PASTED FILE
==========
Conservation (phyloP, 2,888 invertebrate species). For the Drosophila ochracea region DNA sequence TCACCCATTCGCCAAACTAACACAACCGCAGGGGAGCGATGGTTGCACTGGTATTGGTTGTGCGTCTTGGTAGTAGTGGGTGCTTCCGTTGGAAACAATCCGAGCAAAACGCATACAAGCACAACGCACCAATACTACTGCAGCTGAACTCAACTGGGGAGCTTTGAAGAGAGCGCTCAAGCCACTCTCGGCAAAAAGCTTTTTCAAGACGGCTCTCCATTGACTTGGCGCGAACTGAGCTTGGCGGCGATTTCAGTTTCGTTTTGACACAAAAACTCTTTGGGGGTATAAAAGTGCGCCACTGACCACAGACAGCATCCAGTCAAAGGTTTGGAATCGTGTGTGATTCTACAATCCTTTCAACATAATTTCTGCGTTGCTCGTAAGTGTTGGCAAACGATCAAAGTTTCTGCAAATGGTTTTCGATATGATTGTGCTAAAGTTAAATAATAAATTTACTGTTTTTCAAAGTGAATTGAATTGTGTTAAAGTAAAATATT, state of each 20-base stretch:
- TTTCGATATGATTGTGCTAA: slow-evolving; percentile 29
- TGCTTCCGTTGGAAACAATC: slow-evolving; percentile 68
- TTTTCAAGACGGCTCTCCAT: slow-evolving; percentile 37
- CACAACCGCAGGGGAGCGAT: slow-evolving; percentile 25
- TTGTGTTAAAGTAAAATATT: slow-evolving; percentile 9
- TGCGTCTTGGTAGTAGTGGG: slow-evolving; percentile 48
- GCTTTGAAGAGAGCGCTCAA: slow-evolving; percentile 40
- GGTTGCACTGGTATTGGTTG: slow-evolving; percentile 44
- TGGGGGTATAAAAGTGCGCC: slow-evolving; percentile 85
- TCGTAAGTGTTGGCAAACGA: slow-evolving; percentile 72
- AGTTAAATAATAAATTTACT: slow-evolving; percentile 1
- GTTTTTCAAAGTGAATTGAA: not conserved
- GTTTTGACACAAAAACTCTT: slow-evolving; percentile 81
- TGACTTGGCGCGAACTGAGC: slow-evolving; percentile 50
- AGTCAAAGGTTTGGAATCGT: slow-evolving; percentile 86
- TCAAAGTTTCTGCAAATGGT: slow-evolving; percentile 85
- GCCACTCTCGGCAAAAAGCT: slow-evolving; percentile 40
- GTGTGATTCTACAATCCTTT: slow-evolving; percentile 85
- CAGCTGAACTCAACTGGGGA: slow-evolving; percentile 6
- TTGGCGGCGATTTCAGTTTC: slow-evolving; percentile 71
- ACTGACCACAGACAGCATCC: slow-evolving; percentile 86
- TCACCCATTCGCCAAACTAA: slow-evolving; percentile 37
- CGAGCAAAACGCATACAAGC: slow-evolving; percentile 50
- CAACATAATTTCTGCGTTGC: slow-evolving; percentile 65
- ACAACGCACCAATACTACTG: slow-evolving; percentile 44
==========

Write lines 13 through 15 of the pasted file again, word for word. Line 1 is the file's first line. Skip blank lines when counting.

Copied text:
- GTTTTTCAAAGTGAATTGAA: not conserved
- GTTTTGACACAAAAACTCTT: slow-evolving; percentile 81
- TGACTTGGCGCGAACTGAGC: slow-evolving; percentile 50